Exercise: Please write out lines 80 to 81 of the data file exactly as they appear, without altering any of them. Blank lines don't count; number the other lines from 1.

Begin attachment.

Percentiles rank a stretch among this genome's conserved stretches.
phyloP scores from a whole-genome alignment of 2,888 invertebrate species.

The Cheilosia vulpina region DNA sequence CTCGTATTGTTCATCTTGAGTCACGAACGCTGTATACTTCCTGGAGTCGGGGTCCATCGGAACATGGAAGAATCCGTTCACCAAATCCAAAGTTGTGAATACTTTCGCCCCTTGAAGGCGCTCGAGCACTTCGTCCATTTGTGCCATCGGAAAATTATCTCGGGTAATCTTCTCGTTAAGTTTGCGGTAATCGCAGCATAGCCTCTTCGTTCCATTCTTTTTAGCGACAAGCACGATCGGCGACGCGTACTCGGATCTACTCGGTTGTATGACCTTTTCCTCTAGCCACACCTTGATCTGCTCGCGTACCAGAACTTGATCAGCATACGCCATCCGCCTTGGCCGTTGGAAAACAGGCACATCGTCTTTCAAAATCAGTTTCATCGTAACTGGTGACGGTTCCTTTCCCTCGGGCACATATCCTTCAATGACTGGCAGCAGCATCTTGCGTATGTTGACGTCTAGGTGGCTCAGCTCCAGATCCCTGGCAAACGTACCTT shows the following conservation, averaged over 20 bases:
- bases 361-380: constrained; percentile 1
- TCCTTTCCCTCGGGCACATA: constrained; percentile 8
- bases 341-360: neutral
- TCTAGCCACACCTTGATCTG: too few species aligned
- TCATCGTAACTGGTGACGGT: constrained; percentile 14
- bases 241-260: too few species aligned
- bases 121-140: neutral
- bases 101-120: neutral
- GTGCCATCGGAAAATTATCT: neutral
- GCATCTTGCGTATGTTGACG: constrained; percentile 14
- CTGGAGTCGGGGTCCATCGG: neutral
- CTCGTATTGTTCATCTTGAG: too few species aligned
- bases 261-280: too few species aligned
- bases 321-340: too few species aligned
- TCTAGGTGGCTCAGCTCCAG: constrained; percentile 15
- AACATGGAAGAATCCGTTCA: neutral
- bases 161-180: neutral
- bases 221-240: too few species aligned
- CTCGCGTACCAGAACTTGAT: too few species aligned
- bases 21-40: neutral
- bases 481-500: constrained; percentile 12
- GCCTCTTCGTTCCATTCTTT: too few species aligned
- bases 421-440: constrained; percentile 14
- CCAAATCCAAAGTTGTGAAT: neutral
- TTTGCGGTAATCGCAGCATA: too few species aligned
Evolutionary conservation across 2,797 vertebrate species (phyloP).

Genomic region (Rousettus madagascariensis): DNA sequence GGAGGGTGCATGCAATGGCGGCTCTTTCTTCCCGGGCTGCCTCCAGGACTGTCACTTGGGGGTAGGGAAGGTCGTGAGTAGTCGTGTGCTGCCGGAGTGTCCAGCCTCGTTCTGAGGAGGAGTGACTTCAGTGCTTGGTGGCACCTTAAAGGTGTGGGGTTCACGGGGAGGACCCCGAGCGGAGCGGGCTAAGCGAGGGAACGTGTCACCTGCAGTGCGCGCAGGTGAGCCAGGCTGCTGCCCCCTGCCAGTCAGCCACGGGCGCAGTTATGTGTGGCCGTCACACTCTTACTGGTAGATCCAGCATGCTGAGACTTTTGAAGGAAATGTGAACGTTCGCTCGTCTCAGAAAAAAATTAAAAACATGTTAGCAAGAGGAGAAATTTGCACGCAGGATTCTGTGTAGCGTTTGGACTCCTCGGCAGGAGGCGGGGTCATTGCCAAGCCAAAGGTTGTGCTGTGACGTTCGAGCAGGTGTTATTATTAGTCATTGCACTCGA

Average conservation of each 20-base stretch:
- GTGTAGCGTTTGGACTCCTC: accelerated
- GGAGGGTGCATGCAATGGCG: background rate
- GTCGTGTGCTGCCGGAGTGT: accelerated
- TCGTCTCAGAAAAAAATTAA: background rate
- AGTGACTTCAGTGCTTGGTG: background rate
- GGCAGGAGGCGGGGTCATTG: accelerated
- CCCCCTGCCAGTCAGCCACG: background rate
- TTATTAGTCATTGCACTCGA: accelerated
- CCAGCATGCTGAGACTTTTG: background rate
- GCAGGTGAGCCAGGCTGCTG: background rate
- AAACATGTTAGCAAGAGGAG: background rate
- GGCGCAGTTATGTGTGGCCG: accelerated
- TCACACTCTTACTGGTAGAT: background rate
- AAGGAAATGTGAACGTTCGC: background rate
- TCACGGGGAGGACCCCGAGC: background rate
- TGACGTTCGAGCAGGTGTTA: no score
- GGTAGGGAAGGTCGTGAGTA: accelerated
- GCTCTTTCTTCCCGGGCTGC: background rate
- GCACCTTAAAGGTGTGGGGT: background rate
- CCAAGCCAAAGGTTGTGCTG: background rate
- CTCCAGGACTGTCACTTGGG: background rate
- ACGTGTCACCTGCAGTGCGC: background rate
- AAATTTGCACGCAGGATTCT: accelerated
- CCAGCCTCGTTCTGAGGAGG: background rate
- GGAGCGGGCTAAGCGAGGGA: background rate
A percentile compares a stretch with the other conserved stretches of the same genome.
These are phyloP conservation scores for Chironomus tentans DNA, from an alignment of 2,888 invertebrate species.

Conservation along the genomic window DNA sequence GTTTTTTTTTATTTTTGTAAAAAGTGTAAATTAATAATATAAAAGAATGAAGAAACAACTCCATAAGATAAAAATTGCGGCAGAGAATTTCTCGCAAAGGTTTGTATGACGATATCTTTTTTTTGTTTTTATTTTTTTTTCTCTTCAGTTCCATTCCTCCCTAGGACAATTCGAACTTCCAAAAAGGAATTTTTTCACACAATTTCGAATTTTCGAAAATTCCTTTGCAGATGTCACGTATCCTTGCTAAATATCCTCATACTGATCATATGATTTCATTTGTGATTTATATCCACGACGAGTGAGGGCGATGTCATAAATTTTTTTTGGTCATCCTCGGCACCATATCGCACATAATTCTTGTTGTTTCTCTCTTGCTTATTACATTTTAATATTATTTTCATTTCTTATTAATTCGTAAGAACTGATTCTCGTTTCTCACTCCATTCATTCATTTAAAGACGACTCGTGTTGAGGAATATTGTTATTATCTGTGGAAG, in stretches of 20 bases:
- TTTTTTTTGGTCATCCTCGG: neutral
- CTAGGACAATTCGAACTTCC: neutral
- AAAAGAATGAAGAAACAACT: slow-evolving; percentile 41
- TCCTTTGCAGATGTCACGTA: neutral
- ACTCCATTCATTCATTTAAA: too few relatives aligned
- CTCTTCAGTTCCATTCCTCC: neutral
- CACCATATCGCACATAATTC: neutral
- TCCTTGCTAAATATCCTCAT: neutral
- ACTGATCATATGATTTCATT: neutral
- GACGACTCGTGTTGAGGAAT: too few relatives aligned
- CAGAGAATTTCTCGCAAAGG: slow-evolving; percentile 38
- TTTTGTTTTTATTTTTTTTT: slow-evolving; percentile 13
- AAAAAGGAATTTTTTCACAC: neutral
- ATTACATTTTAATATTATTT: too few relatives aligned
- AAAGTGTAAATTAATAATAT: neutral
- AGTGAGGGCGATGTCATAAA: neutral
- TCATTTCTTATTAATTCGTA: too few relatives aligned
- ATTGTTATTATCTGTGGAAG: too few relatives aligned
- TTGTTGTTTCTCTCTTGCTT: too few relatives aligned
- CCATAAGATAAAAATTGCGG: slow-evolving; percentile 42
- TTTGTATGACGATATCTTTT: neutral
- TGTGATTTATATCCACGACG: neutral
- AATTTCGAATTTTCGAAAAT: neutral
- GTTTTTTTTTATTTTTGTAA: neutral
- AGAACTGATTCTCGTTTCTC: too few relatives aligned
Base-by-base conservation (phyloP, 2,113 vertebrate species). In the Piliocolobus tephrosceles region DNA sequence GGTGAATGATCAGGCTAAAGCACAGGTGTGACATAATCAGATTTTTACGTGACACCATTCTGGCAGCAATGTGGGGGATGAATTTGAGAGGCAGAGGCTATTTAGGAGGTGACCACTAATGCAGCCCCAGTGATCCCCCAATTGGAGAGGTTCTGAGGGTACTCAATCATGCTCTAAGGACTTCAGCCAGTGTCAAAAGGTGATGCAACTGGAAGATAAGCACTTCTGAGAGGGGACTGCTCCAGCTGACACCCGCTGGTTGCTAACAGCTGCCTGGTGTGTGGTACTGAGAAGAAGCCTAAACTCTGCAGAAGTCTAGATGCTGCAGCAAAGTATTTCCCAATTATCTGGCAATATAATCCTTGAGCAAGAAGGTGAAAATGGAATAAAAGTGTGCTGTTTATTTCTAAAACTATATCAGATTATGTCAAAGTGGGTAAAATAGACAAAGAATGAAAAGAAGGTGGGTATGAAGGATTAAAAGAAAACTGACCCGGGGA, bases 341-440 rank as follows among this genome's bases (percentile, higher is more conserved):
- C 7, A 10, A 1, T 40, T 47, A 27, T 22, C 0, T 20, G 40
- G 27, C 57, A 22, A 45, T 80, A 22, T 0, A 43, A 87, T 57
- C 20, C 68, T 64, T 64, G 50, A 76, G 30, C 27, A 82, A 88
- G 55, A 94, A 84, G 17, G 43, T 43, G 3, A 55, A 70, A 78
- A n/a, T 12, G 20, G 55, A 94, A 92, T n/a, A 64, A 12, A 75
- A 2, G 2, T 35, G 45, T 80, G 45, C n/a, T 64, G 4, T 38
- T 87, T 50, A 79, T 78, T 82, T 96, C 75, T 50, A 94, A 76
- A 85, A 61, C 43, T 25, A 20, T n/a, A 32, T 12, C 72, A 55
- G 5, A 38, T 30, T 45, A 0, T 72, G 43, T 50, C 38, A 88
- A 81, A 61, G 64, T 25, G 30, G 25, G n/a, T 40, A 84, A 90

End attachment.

- TTTGTATGACGATATCTTTT: neutral
- TGTGATTTATATCCACGACG: neutral